Options for Change
Until this point, UK military strategy had been almost entirely focused on defending Western Europe against the Soviet Armed Forces, with the Royal Marines in Scandinavia, the Royal Air Force (RAF) in West Germany and over the North Sea, the Royal Navy in the Norwegian Sea and North Atlantic, and the British Army in Germany.
With the collapse of the Soviet Union and the Warsaw Pact occurring between 1989 and 1991, a Soviet invasion of Western Europe no longer seemed likely. While the restructuring was criticised by several British politicians, it was an exercise mirrored by governments in almost every major Western military power: the so-called peace dividend.
Total manpower was cut by approximately 18 per cent to around 255,000 (120,000 army; 60,000 navy; 75,000 air force).
Other casualties of the restructuring were the UK's nuclear civil defence organisations, the United Kingdom Warning and Monitoring Organisation, and its field force, the Royal Observer Corps (a part-time volunteer branch of the RAF), both disbanded between September 1991 and December 1995.
- Halving the troop strength in Germany by replacing the British Army of the Rhine with British Forces Germany in 1994.
- Several British Army regiments amalgamated:
- The Highlanders (Seaforth, Gordons and Camerons) - one battalion
- The Princess of Wales's Royal Regiment (Queen's and Royal Hampshires) two battalions
- The Royal Gloucestershire, Berkshire and Wiltshire Regiment - one battalion
- The Royal Gurkha Rifles - three battalions (later reduced to two)
- The Royal Irish Regiment (27th (Inniskilling), 83rd, 87th and Ulster Defence Regiment) - two general service battalions (later reduced to one)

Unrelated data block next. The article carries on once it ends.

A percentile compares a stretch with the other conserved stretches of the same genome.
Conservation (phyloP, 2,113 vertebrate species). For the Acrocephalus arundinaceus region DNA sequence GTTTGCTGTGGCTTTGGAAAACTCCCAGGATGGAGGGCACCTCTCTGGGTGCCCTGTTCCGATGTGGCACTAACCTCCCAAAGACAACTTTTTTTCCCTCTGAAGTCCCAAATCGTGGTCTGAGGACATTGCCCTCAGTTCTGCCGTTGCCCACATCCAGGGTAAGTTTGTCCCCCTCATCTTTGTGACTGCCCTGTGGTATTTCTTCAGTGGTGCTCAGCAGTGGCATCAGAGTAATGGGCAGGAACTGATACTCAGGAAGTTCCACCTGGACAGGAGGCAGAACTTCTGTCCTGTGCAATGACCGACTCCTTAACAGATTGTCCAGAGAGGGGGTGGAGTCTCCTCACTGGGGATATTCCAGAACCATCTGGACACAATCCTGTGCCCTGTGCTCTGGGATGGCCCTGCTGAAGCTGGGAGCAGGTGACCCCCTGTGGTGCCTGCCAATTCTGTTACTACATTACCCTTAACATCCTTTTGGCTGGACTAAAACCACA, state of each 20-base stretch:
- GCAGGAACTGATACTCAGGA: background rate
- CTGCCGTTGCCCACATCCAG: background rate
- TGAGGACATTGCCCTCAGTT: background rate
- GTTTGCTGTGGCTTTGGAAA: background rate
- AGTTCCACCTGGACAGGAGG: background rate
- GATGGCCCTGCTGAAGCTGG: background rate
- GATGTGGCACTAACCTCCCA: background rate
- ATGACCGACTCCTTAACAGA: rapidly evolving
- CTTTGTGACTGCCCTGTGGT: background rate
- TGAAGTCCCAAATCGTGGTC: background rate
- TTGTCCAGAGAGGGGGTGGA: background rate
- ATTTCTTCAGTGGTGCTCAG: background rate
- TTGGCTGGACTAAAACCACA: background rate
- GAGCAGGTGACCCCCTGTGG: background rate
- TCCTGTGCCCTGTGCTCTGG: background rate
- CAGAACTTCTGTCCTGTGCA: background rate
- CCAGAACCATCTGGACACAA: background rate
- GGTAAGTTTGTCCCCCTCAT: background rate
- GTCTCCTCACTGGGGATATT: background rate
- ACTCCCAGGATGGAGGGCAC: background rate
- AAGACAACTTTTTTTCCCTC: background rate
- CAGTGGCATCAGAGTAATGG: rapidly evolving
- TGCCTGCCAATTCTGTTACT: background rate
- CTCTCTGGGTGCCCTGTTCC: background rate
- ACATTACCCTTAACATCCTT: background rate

- In addition, seven regiments each lost a battalion:
The amalgamation of the Royal Scots and King's Own Scottish Borderers into the Royal Scots Borderers (one battalion) and the Cheshire Regiment and Staffordshire Regiment into the Cheshire and Staffordshire Regiment (one battalion) was suspended in 1994.
- The Household Cavalry Regiment (each retained regimental identity)
Royal Armoured Corps
- The King's Royal Hussars
- The Light Dragoons
- The Queen's Royal Hussars (Queen's Own and Royal Irish)
- The Queen's Royal Lancers
- The Royal Dragoon Guards
- 1st Royal Tank Regiment
- 2nd Royal Tank Regiment
- Royal Logistic Corps
- Adjutant General's Corps
- Army Medical Services
Royal Air Force
- Closing RAF Wildenrath in April 1992 and RAF Gutersloh in March 1993, halving the number of RAF bases in Germany.
- Withdrawing the F-4 Phantom II squadrons.
- Cancelling the Brimstone air-to-surface missile project (later restarted).
- A small reduction in Nimrod maritime patrol aircraft.
A dramatisation of the effects that Options for Change had on the ordinary men and women serving in the armed forces came in the ITV series Soldier Soldier. The fictional infantry regiment portrayed in the series, the King's Fusiliers, was one of those selected for amalgamation. It showed the whole process of negotiation over traditions, embellishments, etc. between the two regiments involved, and the uncertainty that many of those serving felt for their jobs in the light of two separate battalions merging into one, with the resulting loss of manpower.
- British Army Structure after the Options for Change
- List of British Army regiments (1994) - British Army regiments after the restructuring
- Front Line First (1994)
- Strategic Defence Review (1998)
- Delivering Security in a Changing World (2004)
- Strategic Defence and Security Review 2010
- "Defence (Options for Change)". Parliamentary Debates (Hansard). House of Commons. 25 July 1990. col. 468–486.
- Freedman, Lawrence (18 August 1999). The Politics of British Defence, 1979–97. Macmillan Press. ISBN 0-333746-67-8.
- Clements, Benedict J.; Schiff, Jerald Alan; Debaere, Peter; Davoodi, Hamid Reza (1 July 1999). Military Spending, the Peace Dividend, and Fiscal Adjustment. International Monetary Fund. ISBN 978-1-4518-9700-5.
- "End of the Long Lookout". The Herald. Glasgow. 29 December 1995. Retrieved 9 November 2015.
- "RAF Timeline 1990–99". Ministry of Defence. Retrieved 9 November 2015.